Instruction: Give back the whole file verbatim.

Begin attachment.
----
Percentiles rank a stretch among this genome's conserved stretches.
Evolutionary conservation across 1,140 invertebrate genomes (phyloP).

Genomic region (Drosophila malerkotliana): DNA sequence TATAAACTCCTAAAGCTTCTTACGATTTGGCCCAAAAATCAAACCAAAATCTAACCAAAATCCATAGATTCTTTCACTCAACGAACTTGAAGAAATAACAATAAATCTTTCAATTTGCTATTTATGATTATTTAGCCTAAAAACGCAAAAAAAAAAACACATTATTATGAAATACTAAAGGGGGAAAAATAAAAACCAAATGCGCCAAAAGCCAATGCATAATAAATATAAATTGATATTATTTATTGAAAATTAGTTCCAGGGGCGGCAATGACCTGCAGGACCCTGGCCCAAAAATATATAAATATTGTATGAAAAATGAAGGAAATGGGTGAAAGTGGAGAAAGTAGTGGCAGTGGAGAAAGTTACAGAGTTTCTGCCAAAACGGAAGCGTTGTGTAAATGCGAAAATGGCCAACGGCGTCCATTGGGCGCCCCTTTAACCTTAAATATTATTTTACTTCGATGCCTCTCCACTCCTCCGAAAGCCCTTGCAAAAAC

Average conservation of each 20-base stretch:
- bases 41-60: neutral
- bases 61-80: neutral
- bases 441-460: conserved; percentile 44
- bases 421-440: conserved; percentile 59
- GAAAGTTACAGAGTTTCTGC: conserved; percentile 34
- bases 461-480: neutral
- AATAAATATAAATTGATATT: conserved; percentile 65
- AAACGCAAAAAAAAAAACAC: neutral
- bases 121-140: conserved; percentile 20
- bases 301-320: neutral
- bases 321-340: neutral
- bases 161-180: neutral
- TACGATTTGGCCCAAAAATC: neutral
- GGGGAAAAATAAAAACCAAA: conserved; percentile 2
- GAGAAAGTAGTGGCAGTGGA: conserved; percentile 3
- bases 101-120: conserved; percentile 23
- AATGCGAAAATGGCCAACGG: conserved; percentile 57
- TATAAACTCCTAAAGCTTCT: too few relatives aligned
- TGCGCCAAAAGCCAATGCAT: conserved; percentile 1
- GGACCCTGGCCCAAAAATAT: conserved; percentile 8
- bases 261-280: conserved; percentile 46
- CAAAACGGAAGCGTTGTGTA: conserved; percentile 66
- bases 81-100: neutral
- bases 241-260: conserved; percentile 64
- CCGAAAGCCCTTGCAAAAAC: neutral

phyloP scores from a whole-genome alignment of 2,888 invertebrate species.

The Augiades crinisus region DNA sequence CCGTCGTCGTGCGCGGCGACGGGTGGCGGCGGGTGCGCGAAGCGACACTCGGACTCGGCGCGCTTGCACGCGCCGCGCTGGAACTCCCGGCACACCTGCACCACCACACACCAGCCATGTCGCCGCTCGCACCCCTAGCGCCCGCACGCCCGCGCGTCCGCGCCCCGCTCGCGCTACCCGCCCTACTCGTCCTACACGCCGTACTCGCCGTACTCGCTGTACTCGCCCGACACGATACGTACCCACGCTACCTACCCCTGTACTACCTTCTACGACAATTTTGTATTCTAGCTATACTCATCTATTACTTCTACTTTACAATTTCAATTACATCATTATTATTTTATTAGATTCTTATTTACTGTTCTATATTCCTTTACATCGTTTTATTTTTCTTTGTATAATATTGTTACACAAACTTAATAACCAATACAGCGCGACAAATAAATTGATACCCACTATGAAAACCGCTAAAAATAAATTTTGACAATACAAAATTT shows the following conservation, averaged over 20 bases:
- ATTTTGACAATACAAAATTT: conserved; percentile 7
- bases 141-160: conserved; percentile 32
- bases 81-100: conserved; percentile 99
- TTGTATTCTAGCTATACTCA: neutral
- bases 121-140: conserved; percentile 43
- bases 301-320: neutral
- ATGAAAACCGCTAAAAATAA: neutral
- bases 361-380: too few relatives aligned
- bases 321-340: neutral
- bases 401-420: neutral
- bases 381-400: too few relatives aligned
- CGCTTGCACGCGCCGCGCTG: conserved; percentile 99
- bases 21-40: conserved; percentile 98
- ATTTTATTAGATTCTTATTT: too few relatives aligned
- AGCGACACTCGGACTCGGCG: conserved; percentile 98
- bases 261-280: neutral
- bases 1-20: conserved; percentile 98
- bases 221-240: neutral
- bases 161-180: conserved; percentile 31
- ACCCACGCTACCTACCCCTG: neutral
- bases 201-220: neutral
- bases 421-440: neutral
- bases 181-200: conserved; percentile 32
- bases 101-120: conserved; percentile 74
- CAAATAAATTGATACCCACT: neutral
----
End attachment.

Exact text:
Percentiles rank a stretch among this genome's conserved stretches.
Evolutionary conservation across 1,140 invertebrate genomes (phyloP).

Genomic region (Drosophila malerkotliana): DNA sequence TATAAACTCCTAAAGCTTCTTACGATTTGGCCCAAAAATCAAACCAAAATCTAACCAAAATCCATAGATTCTTTCACTCAACGAACTTGAAGAAATAACAATAAATCTTTCAATTTGCTATTTATGATTATTTAGCCTAAAAACGCAAAAAAAAAAACACATTATTATGAAATACTAAAGGGGGAAAAATAAAAACCAAATGCGCCAAAAGCCAATGCATAATAAATATAAATTGATATTATTTATTGAAAATTAGTTCCAGGGGCGGCAATGACCTGCAGGACCCTGGCCCAAAAATATATAAATATTGTATGAAAAATGAAGGAAATGGGTGAAAGTGGAGAAAGTAGTGGCAGTGGAGAAAGTTACAGAGTTTCTGCCAAAACGGAAGCGTTGTGTAAATGCGAAAATGGCCAACGGCGTCCATTGGGCGCCCCTTTAACCTTAAATATTATTTTACTTCGATGCCTCTCCACTCCTCCGAAAGCCCTTGCAAAAAC

Average conservation of each 20-base stretch:
- bases 41-60: neutral
- bases 61-80: neutral
- bases 441-460: conserved; percentile 44
- bases 421-440: conserved; percentile 59
- GAAAGTTACAGAGTTTCTGC: conserved; percentile 34
- bases 461-480: neutral
- AATAAATATAAATTGATATT: conserved; percentile 65
- AAACGCAAAAAAAAAAACAC: neutral
- bases 121-140: conserved; percentile 20
- bases 301-320: neutral
- bases 321-340: neutral
- bases 161-180: neutral
- TACGATTTGGCCCAAAAATC: neutral
- GGGGAAAAATAAAAACCAAA: conserved; percentile 2
- GAGAAAGTAGTGGCAGTGGA: conserved; percentile 3
- bases 101-120: conserved; percentile 23
- AATGCGAAAATGGCCAACGG: conserved; percentile 57
- TATAAACTCCTAAAGCTTCT: too few relatives aligned
- TGCGCCAAAAGCCAATGCAT: conserved; percentile 1
- GGACCCTGGCCCAAAAATAT: conserved; percentile 8
- bases 261-280: conserved; percentile 46
- CAAAACGGAAGCGTTGTGTA: conserved; percentile 66
- bases 81-100: neutral
- bases 241-260: conserved; percentile 64
- CCGAAAGCCCTTGCAAAAAC: neutral

phyloP scores from a whole-genome alignment of 2,888 invertebrate species.

The Augiades crinisus region DNA sequence CCGTCGTCGTGCGCGGCGACGGGTGGCGGCGGGTGCGCGAAGCGACACTCGGACTCGGCGCGCTTGCACGCGCCGCGCTGGAACTCCCGGCACACCTGCACCACCACACACCAGCCATGTCGCCGCTCGCACCCCTAGCGCCCGCACGCCCGCGCGTCCGCGCCCCGCTCGCGCTACCCGCCCTACTCGTCCTACACGCCGTACTCGCCGTACTCGCTGTACTCGCCCGACACGATACGTACCCACGCTACCTACCCCTGTACTACCTTCTACGACAATTTTGTATTCTAGCTATACTCATCTATTACTTCTACTTTACAATTTCAATTACATCATTATTATTTTATTAGATTCTTATTTACTGTTCTATATTCCTTTACATCGTTTTATTTTTCTTTGTATAATATTGTTACACAAACTTAATAACCAATACAGCGCGACAAATAAATTGATACCCACTATGAAAACCGCTAAAAATAAATTTTGACAATACAAAATTT shows the following conservation, averaged over 20 bases:
- ATTTTGACAATACAAAATTT: conserved; percentile 7
- bases 141-160: conserved; percentile 32
- bases 81-100: conserved; percentile 99
- TTGTATTCTAGCTATACTCA: neutral
- bases 121-140: conserved; percentile 43
- bases 301-320: neutral
- ATGAAAACCGCTAAAAATAA: neutral
- bases 361-380: too few relatives aligned
- bases 321-340: neutral
- bases 401-420: neutral
- bases 381-400: too few relatives aligned
- CGCTTGCACGCGCCGCGCTG: conserved; percentile 99
- bases 21-40: conserved; percentile 98
- ATTTTATTAGATTCTTATTT: too few relatives aligned
- AGCGACACTCGGACTCGGCG: conserved; percentile 98
- bases 261-280: neutral
- bases 1-20: conserved; percentile 98
- bases 221-240: neutral
- bases 161-180: conserved; percentile 31
- ACCCACGCTACCTACCCCTG: neutral
- bases 201-220: neutral
- bases 421-440: neutral
- bases 181-200: conserved; percentile 32
- bases 101-120: conserved; percentile 74
- CAAATAAATTGATACCCACT: neutral